As a Feminist Christian, sex and sexuality tend to be fun areas for me to discuss because those are the areas where Christians and Feminists have the most contention. This issue can get so heated and passionate, that sometimes I’m afraid to give my opinions on these issues out of fear for what my friends on both sides think. What I hope to do however, is show that Christians and Feminists don’t need to have the same beliefs when it comes to sex, but that also doesn’t mean that these groups have to be adamantly opposed to one another.I think there is potential for a third space here; a blending of beliefs that that can account for the faith a person has while simultaneously being socially responsible when it comes to sexual heath. With that thought I mind, I think it’s high time for Christians who believe sex is for marriage to give up abstinence-only sex education.
First of all, abstinence-only education is harmful (abstinence-only education meaning programs required to teach that sex is for marriage only, and withholds information on contraception and condom use). The curriculum usually contains scientifically inaccurate information, distortions to data on topics such as condom efficacy, and promotes harmful gender stereotypes. Giving teens medically inaccurate information regarding condoms and contraception is a huge deal as it violates young adults’ rights to medically sound information that could save their lives when it comes to HIV and STI prevention. On top of it being harmful to adolescents, abstinence-only education doesn’t work! Study after study after study shows that students who receive abstinence-only education display the same attitudes and behaviors as those who did not. In fact, comprehensive sexuality education programs that discuss condoms and contraceptives have been found to help teens delay initiation of sexual intercourse and reduce risky sexual behaviors.
Second, comprehensive sex education doesn’t mean it is anti-abstinence; in fact, it teaches that the most effective way to prevent pregnancy is to choose abstinence. Comprehensive sex education doesn’t take a pro- or con- political stance when it comes to sex, it just teaches the facts. In addition to abstinence, they teach adolescents about condoms and birth control in case they change their mind and want to be safe and protected. Teaching about condoms and birth control does not mean they are encouraging teens to have sex, they are encouraging them to be safe if they themselves decide to have sex. Many couples who commit to abstinence only become pregnant because they have sex anyway but don't use protection.
Last, abstinence-only education furthers the cultural notion that if you have sex outside of marriage, you are worthless. By telling adolescents that the only reason they should wait for sex is because they owe it to themself and their future spouse, you are creating a link between sex and personal value which perpetuates a culture that shames young people (especially women) for not dressing modestly, being out at night, and being a victim in a rape. That idea is so strong and so prevalent, it is one of the reasons Elizabeth Smart, the 14 year old girl who was abducted in 2002 and repeatedly raped for 9 months, didn’t attempt to escape from her captor. After being raped and thinking back on a horrific analogy promoting abstinence she thought, “‘I’m that chewed-up piece of gum.’ Nobody re-chews a piece of gum. You throw it away. And that’s how easy it is to feel you no longer have worth. Your life no longer has value.”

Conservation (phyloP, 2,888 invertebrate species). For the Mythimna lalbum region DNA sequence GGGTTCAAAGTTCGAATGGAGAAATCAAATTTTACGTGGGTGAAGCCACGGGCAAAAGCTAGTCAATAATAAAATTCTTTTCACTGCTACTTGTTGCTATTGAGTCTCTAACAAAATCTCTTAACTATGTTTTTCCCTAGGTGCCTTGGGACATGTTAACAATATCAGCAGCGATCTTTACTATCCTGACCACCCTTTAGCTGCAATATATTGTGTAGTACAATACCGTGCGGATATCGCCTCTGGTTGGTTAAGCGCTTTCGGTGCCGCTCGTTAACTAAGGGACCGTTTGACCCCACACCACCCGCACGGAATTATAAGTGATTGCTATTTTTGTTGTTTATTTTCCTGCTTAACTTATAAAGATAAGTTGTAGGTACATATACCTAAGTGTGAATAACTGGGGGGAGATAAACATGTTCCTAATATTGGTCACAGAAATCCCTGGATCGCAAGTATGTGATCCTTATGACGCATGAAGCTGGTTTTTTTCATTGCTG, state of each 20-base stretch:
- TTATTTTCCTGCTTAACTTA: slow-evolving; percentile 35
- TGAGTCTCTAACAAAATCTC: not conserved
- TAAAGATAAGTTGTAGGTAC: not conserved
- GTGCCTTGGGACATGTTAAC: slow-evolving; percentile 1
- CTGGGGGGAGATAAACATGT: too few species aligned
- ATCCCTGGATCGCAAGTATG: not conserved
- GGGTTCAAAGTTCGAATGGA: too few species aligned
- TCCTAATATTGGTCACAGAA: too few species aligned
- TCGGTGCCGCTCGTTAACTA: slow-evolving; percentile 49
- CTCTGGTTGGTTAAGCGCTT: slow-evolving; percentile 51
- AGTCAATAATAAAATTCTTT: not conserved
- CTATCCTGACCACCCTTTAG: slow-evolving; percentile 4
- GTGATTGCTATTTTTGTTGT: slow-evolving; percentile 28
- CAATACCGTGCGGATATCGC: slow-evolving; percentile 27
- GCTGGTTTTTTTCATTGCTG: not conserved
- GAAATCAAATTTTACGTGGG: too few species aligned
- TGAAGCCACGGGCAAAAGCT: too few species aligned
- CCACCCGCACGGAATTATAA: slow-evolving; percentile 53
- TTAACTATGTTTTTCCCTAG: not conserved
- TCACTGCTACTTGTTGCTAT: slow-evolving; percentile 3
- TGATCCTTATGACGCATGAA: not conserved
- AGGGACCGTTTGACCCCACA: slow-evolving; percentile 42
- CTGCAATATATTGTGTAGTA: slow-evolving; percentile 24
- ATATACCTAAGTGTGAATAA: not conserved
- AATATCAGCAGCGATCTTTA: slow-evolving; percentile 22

The fact is, believing something about sex doesn’t give you the right to refrain from giving someone accurate health information about it. That is irresponsible and in no way represents Christ. In John 14:15, Jesus says, ““If you love me, you will keep my commandments.” First comes a love for Jesus, and then comes following his commandments, not the other way around. Jesus does not want us to follow him out of fear or ignorance; he wants us to joyously follow him and his commandments because He has changed our hearts! Teens should be able to make well informed decisions about sex based on their own spiritual convictions and accurate sex health information, not out of ignorance and peer pressure. Christians can teach their kids their faith and teach that God created sex for marriage; but they can do that in addition to giving them the facts about pregnancy, STIs, and contraceptives. Adolescents need to understand that their worth as a Christian or a person doesn't plummet if they have sex and it doesn't skyrocket if they wait. The fact is God cares a lot more about what’s going on in our hearts than what’s going on in our pants.
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